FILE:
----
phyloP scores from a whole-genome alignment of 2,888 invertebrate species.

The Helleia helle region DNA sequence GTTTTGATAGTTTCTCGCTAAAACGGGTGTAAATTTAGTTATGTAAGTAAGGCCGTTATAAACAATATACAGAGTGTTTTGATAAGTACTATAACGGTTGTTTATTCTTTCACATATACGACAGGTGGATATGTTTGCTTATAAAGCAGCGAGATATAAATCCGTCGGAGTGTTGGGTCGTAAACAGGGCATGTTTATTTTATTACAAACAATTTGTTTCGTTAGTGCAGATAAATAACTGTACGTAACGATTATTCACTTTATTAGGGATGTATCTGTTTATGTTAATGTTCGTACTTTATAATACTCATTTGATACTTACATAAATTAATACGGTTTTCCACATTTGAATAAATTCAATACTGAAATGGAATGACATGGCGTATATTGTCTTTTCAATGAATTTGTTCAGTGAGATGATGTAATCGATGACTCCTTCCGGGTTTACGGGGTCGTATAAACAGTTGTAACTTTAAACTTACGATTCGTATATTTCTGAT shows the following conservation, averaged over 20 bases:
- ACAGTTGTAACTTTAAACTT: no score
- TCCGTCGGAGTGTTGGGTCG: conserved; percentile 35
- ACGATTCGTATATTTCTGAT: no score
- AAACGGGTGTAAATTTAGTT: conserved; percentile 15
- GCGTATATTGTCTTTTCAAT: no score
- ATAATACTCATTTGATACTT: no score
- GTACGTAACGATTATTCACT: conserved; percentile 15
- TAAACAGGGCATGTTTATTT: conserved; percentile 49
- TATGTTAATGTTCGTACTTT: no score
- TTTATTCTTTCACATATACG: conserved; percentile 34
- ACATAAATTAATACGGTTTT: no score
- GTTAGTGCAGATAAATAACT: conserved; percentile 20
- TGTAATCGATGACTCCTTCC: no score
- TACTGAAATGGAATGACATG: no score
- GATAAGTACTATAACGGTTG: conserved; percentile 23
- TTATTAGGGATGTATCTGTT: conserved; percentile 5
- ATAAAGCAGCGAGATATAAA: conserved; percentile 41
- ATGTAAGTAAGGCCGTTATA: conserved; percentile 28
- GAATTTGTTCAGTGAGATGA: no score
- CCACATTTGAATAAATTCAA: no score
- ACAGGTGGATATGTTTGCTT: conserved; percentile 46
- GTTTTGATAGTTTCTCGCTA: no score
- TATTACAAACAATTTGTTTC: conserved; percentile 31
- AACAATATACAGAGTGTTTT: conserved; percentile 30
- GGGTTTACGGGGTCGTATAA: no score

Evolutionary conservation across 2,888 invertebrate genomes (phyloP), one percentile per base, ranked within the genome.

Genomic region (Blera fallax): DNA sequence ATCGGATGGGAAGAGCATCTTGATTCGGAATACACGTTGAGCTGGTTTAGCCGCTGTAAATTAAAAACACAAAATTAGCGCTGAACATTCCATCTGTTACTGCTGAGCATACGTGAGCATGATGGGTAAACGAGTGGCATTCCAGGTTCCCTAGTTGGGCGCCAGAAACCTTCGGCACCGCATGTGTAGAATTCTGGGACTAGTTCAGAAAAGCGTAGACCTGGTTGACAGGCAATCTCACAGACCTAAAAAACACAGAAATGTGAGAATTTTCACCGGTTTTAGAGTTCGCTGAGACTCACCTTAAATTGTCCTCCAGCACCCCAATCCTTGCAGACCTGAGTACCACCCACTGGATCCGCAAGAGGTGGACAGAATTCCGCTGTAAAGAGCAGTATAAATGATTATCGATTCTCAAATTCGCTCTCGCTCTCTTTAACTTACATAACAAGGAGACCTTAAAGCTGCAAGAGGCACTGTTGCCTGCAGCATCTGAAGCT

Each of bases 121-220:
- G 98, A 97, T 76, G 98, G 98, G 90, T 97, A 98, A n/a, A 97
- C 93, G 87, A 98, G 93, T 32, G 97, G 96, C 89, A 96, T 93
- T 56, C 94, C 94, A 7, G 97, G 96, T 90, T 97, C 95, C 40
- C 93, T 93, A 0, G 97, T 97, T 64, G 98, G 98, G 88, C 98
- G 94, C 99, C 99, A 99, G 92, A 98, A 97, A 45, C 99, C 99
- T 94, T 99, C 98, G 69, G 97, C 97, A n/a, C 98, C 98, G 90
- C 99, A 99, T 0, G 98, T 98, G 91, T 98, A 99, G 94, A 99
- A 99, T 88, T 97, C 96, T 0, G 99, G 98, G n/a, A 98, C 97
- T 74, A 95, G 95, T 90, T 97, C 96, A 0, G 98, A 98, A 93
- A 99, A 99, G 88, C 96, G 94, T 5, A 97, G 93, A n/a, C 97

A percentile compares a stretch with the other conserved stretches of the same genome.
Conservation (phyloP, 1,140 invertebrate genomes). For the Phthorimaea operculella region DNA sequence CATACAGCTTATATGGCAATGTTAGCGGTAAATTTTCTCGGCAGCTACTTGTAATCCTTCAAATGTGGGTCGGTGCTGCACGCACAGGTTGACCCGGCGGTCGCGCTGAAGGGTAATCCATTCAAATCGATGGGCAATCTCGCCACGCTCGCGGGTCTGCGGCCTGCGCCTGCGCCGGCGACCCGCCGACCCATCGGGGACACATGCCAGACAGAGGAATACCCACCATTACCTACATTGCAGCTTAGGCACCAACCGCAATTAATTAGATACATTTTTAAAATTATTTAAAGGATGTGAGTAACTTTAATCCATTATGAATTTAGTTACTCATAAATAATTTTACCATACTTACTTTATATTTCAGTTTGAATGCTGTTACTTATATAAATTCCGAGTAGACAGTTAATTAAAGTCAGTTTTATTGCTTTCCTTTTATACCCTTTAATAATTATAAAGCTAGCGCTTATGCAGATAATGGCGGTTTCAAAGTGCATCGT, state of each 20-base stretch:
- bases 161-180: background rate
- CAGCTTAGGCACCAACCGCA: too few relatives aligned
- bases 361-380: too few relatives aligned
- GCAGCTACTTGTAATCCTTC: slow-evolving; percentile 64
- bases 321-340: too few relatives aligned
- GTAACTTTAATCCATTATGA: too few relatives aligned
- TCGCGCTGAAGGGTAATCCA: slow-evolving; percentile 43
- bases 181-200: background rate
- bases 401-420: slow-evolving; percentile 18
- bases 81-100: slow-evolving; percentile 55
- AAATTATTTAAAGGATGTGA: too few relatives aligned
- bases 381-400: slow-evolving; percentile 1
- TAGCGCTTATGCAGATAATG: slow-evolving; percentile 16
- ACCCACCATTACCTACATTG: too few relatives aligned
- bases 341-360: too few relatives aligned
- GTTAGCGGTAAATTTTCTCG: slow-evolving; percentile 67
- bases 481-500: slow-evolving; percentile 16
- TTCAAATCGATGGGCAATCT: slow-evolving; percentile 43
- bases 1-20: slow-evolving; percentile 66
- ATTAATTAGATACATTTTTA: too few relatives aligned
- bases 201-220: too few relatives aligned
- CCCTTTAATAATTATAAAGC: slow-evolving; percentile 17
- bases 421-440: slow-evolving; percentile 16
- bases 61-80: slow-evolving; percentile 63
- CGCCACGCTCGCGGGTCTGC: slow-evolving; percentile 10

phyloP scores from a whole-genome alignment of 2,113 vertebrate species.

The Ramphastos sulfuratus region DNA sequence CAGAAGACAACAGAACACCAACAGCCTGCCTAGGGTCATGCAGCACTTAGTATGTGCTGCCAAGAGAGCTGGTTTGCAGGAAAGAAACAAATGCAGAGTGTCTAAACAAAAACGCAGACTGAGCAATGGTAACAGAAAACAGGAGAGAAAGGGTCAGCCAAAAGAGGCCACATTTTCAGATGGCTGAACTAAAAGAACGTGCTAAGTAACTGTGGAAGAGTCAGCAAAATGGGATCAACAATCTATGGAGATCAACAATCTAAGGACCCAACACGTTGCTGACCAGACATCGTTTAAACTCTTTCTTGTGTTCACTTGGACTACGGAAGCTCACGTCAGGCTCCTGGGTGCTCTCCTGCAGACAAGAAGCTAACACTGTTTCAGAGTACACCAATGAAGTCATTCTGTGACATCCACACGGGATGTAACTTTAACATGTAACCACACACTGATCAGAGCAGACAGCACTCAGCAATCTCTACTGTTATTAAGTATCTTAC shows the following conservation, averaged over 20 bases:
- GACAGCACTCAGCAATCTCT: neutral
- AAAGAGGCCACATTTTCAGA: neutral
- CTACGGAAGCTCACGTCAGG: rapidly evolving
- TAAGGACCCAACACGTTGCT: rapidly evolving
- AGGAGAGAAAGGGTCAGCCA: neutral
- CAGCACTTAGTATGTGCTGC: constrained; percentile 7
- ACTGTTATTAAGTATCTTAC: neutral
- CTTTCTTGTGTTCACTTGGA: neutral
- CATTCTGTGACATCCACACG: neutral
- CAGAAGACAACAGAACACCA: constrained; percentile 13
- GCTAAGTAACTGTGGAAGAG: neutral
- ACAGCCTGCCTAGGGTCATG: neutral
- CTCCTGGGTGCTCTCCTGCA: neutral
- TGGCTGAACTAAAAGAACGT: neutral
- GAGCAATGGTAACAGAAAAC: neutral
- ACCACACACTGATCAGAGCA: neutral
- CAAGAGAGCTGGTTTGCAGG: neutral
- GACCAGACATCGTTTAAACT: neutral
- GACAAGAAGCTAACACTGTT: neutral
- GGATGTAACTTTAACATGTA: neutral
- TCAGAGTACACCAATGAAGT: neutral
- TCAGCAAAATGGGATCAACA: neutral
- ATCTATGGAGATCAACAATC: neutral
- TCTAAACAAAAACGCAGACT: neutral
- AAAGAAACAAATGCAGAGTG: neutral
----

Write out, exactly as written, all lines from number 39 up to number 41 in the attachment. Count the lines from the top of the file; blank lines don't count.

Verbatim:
- T 74, A 95, G 95, T 90, T 97, C 96, A 0, G 98, A 98, A 93
- A 99, A 99, G 88, C 96, G 94, T 5, A 97, G 93, A n/a, C 97

A percentile compares a stretch with the other conserved stretches of the same genome.